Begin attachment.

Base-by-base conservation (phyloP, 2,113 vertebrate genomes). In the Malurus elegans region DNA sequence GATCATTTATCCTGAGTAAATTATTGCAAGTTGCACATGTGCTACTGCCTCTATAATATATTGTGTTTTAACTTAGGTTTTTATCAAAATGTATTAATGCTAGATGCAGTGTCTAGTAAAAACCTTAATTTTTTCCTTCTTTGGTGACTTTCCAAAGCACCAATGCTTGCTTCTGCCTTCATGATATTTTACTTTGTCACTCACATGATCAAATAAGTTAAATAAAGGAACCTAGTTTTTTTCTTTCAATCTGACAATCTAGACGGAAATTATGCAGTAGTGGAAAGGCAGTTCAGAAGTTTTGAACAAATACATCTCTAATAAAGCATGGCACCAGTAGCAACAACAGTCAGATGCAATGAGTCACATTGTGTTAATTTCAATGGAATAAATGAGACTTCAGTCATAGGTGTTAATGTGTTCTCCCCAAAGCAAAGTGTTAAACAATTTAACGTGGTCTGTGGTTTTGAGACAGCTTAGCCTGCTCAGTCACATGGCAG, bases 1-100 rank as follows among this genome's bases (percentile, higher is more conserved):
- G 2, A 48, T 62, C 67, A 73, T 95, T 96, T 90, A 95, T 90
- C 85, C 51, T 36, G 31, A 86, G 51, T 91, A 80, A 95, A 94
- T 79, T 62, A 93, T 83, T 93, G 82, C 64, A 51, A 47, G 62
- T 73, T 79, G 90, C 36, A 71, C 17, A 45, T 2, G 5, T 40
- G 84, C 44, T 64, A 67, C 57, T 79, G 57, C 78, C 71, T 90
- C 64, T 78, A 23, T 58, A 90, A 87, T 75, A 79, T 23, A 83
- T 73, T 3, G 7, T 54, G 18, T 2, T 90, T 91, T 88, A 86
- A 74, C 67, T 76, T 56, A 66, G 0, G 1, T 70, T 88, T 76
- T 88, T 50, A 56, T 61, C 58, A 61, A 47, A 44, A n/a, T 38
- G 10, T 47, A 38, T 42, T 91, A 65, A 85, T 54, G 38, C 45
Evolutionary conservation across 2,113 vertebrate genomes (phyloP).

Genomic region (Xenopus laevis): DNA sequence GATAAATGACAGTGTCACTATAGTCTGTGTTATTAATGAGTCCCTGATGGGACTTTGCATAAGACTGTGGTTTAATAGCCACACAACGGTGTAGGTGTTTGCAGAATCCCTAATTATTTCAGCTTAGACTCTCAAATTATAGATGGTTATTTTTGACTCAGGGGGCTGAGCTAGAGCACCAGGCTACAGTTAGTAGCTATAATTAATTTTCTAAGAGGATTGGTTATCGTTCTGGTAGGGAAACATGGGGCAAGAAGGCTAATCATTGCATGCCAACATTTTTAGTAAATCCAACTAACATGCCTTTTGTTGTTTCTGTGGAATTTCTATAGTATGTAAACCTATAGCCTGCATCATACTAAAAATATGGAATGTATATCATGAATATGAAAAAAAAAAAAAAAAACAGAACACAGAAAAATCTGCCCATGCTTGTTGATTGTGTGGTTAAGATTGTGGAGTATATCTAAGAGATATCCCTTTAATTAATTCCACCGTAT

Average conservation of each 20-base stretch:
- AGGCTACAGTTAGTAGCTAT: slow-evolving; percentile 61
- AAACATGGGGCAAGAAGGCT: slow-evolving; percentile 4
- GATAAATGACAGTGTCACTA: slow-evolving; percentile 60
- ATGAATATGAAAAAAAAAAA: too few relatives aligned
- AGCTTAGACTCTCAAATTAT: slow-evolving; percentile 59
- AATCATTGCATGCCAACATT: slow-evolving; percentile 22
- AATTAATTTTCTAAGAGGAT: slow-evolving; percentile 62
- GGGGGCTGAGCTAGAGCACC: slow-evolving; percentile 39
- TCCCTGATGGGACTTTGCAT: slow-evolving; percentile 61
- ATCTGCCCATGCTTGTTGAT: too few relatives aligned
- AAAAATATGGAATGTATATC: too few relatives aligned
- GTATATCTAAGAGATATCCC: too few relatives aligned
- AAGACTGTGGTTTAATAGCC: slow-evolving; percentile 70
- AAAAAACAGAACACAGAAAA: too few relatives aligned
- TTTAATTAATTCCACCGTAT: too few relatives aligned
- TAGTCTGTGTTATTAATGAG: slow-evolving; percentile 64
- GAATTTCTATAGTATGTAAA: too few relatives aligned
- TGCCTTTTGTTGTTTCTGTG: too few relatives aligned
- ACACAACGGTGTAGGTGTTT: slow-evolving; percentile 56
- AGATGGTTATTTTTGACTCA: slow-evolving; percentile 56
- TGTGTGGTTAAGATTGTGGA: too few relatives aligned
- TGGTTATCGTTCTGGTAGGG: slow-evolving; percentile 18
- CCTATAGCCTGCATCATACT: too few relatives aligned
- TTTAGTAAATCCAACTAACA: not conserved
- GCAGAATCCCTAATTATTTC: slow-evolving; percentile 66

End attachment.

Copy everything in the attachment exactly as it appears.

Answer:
Base-by-base conservation (phyloP, 2,113 vertebrate genomes). In the Malurus elegans region DNA sequence GATCATTTATCCTGAGTAAATTATTGCAAGTTGCACATGTGCTACTGCCTCTATAATATATTGTGTTTTAACTTAGGTTTTTATCAAAATGTATTAATGCTAGATGCAGTGTCTAGTAAAAACCTTAATTTTTTCCTTCTTTGGTGACTTTCCAAAGCACCAATGCTTGCTTCTGCCTTCATGATATTTTACTTTGTCACTCACATGATCAAATAAGTTAAATAAAGGAACCTAGTTTTTTTCTTTCAATCTGACAATCTAGACGGAAATTATGCAGTAGTGGAAAGGCAGTTCAGAAGTTTTGAACAAATACATCTCTAATAAAGCATGGCACCAGTAGCAACAACAGTCAGATGCAATGAGTCACATTGTGTTAATTTCAATGGAATAAATGAGACTTCAGTCATAGGTGTTAATGTGTTCTCCCCAAAGCAAAGTGTTAAACAATTTAACGTGGTCTGTGGTTTTGAGACAGCTTAGCCTGCTCAGTCACATGGCAG, bases 1-100 rank as follows among this genome's bases (percentile, higher is more conserved):
- G 2, A 48, T 62, C 67, A 73, T 95, T 96, T 90, A 95, T 90
- C 85, C 51, T 36, G 31, A 86, G 51, T 91, A 80, A 95, A 94
- T 79, T 62, A 93, T 83, T 93, G 82, C 64, A 51, A 47, G 62
- T 73, T 79, G 90, C 36, A 71, C 17, A 45, T 2, G 5, T 40
- G 84, C 44, T 64, A 67, C 57, T 79, G 57, C 78, C 71, T 90
- C 64, T 78, A 23, T 58, A 90, A 87, T 75, A 79, T 23, A 83
- T 73, T 3, G 7, T 54, G 18, T 2, T 90, T 91, T 88, A 86
- A 74, C 67, T 76, T 56, A 66, G 0, G 1, T 70, T 88, T 76
- T 88, T 50, A 56, T 61, C 58, A 61, A 47, A 44, A n/a, T 38
- G 10, T 47, A 38, T 42, T 91, A 65, A 85, T 54, G 38, C 45
Evolutionary conservation across 2,113 vertebrate genomes (phyloP).

Genomic region (Xenopus laevis): DNA sequence GATAAATGACAGTGTCACTATAGTCTGTGTTATTAATGAGTCCCTGATGGGACTTTGCATAAGACTGTGGTTTAATAGCCACACAACGGTGTAGGTGTTTGCAGAATCCCTAATTATTTCAGCTTAGACTCTCAAATTATAGATGGTTATTTTTGACTCAGGGGGCTGAGCTAGAGCACCAGGCTACAGTTAGTAGCTATAATTAATTTTCTAAGAGGATTGGTTATCGTTCTGGTAGGGAAACATGGGGCAAGAAGGCTAATCATTGCATGCCAACATTTTTAGTAAATCCAACTAACATGCCTTTTGTTGTTTCTGTGGAATTTCTATAGTATGTAAACCTATAGCCTGCATCATACTAAAAATATGGAATGTATATCATGAATATGAAAAAAAAAAAAAAAAACAGAACACAGAAAAATCTGCCCATGCTTGTTGATTGTGTGGTTAAGATTGTGGAGTATATCTAAGAGATATCCCTTTAATTAATTCCACCGTAT

Average conservation of each 20-base stretch:
- AGGCTACAGTTAGTAGCTAT: slow-evolving; percentile 61
- AAACATGGGGCAAGAAGGCT: slow-evolving; percentile 4
- GATAAATGACAGTGTCACTA: slow-evolving; percentile 60
- ATGAATATGAAAAAAAAAAA: too few relatives aligned
- AGCTTAGACTCTCAAATTAT: slow-evolving; percentile 59
- AATCATTGCATGCCAACATT: slow-evolving; percentile 22
- AATTAATTTTCTAAGAGGAT: slow-evolving; percentile 62
- GGGGGCTGAGCTAGAGCACC: slow-evolving; percentile 39
- TCCCTGATGGGACTTTGCAT: slow-evolving; percentile 61
- ATCTGCCCATGCTTGTTGAT: too few relatives aligned
- AAAAATATGGAATGTATATC: too few relatives aligned
- GTATATCTAAGAGATATCCC: too few relatives aligned
- AAGACTGTGGTTTAATAGCC: slow-evolving; percentile 70
- AAAAAACAGAACACAGAAAA: too few relatives aligned
- TTTAATTAATTCCACCGTAT: too few relatives aligned
- TAGTCTGTGTTATTAATGAG: slow-evolving; percentile 64
- GAATTTCTATAGTATGTAAA: too few relatives aligned
- TGCCTTTTGTTGTTTCTGTG: too few relatives aligned
- ACACAACGGTGTAGGTGTTT: slow-evolving; percentile 56
- AGATGGTTATTTTTGACTCA: slow-evolving; percentile 56
- TGTGTGGTTAAGATTGTGGA: too few relatives aligned
- TGGTTATCGTTCTGGTAGGG: slow-evolving; percentile 18
- CCTATAGCCTGCATCATACT: too few relatives aligned
- TTTAGTAAATCCAACTAACA: not conserved
- GCAGAATCCCTAATTATTTC: slow-evolving; percentile 66